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Online communication and information technology education

By A Heinze and CT Procter

Abstract

Blended Learning, a learning facilitation that incorporates different modes of delivery, models of teaching, and learning styles, introduces multiple media to the dialog between the learner and the facilitator. This paper examines online communication as the link between established theory of learning and literature on e-learning in order to better understand the appropriate use of blended learning in an actual Information Technology course. First, previously defined theoretical constructs that utilize communication as a facilitator for learning are considered. Then, using the Interpretivist standpoint, we examine data gathered from focus groups and interviews to gauge the experience of staff and students who were participants in a Blended Learning course.\ud \ud There are four previously defined theoretical constructs of greatest relevance to blended learning. Vygotsky’s Zone of Proximal Development highlights the importance of communication with capable peers who can provide stimuli and feedback to a learning individual. Wegner’s Communities\ud of Practice are groups of individuals who share a common practice interest and rely on a dialogue to facilitate learning. Laurillard’s Conversational Framework includes a pragmatic 12- step model that teachers can use to structure their learning facilitation. Finally, Salmon’s EModeration considers five stages of online communication in terms of how the moderator might facilitate dialogue among learners. These four theoretical models form the basis for understanding the implementation of blended learning discussed here.\ud \ud The course studied was a part-time Bachelor of Science degree in Information Technology (IT), delivered using Blended Learning. Students were required to attend one evening per week and make substantial use of Web based learning over a period of five years. Students were mature,\ud some already working in the IT field. Forty students in a first cohort and eighteen students in a second cohort were studied during the first year of their course. While students in the first cohort who succeeded in the course often found the discussion boards to be of considerable value in discussing assignments and sharing learning, the boards also could discourage those with less technical\ud backgrounds. There is data to suggest that a high rate of dropouts and failures among the first cohort after just one year may have been influenced by discouragement felt by those who could not keep up with the technical level of the discussion board posts. As a result of this data, for the second cohort, the number of online communications was reduced to one assessed online discussion that was closely monitored. As a result, discussions were more on-topic; however students reported significantly less sense of community. Again, a high dropout rate resulted. \ud \ud Our results suggest that communication is both a challenge and an enabler for facilitating a successful blended learning course. Blended learning is not simply a matter of the combination of face-to-face and online instruction, but it has to have elements of social interaction. It appears to be important to allow students to bond together and to socialize. Knowing each other eases the communication barriers and reduces the fear of posting messages into an open forum. At its best, online communication can provide study help, social interaction, and a sense of community. We have evidence that when students are required more frequently to cooperate online, they share a common problem and on some level create their own “problem solving” community. However, our data from the first cohort indicates that unguided communication of a Community of Practice can lead to undesirable effects. At the same time, our data from the second cohort indicates that a very structured approach is also undesirable. The ideal situation, it seems, is somewhere in the middle. However, the middle is not easily defined. Because the community depends on the individuals who are the main components of it, it is difficult to predict how the same environment would influence different individuals or different cohorts. Thus, the ultimate responsibility is on the lecturer to listen to the students and engage in continuous dialogue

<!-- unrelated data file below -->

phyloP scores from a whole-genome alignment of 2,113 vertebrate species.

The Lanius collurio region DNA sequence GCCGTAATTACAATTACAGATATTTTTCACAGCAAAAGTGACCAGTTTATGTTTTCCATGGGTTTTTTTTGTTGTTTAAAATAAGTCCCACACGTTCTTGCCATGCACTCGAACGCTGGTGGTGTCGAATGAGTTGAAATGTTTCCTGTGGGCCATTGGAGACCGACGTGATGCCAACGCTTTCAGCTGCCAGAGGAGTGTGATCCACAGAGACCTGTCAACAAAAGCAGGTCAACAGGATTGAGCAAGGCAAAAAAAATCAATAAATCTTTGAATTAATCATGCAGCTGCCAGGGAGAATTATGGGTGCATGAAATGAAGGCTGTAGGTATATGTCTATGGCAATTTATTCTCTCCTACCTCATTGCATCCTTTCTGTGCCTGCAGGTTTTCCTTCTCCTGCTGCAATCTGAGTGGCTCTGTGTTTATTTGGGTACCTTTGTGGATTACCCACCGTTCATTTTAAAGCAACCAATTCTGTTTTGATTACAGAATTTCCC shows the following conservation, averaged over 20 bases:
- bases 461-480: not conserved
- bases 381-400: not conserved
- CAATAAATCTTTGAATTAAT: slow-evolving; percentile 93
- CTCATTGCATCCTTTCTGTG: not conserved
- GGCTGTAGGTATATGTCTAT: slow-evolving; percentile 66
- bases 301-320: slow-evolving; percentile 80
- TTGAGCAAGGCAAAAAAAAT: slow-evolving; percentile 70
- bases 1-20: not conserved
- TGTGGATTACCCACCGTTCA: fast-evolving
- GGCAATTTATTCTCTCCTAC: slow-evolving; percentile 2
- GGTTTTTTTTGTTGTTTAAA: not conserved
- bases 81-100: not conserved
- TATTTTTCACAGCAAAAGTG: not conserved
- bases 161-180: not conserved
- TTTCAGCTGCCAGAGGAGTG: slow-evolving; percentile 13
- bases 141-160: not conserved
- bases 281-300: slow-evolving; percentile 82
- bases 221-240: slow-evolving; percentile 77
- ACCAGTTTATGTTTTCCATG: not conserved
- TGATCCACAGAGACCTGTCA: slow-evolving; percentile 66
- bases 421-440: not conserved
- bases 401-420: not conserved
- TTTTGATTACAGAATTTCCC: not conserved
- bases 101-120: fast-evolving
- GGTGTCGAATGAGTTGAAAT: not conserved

Topics: QA75, LB2300, other
Publisher: Informing Science Institute
OAI identifier: oai:usir.salford.ac.uk:1659

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